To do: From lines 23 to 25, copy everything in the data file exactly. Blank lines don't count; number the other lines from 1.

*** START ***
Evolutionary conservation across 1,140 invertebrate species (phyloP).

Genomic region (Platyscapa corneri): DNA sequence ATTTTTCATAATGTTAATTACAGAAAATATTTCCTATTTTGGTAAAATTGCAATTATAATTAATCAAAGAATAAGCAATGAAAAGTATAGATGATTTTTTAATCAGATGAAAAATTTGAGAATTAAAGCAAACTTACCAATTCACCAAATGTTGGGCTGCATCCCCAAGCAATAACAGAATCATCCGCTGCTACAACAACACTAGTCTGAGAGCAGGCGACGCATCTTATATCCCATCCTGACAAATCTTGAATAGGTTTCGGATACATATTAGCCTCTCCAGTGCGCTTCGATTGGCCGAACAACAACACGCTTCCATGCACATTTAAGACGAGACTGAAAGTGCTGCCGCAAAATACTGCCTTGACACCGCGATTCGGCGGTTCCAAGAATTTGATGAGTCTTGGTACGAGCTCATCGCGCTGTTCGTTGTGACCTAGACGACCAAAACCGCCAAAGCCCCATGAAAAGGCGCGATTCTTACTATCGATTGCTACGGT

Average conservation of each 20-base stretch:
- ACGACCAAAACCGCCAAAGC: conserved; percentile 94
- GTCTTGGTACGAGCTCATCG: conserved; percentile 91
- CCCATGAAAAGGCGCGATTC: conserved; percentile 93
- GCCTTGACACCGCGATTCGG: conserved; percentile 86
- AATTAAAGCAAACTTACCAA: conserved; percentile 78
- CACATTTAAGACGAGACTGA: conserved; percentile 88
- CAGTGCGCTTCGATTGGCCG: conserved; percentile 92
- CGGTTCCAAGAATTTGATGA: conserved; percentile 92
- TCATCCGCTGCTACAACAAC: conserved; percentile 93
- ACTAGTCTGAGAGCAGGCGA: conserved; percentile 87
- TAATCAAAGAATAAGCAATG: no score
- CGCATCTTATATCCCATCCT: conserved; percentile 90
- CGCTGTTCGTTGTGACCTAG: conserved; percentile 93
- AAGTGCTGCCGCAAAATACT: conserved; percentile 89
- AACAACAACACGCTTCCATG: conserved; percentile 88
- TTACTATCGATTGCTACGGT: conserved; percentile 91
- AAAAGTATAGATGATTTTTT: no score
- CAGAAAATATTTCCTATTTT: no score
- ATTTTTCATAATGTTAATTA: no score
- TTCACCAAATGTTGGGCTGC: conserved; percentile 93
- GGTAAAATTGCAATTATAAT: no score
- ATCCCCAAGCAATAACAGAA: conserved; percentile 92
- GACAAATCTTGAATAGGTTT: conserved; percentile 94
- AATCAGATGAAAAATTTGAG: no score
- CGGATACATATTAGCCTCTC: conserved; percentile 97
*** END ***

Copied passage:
- TTCACCAAATGTTGGGCTGC: conserved; percentile 93
- GGTAAAATTGCAATTATAAT: no score
- ATCCCCAAGCAATAACAGAA: conserved; percentile 92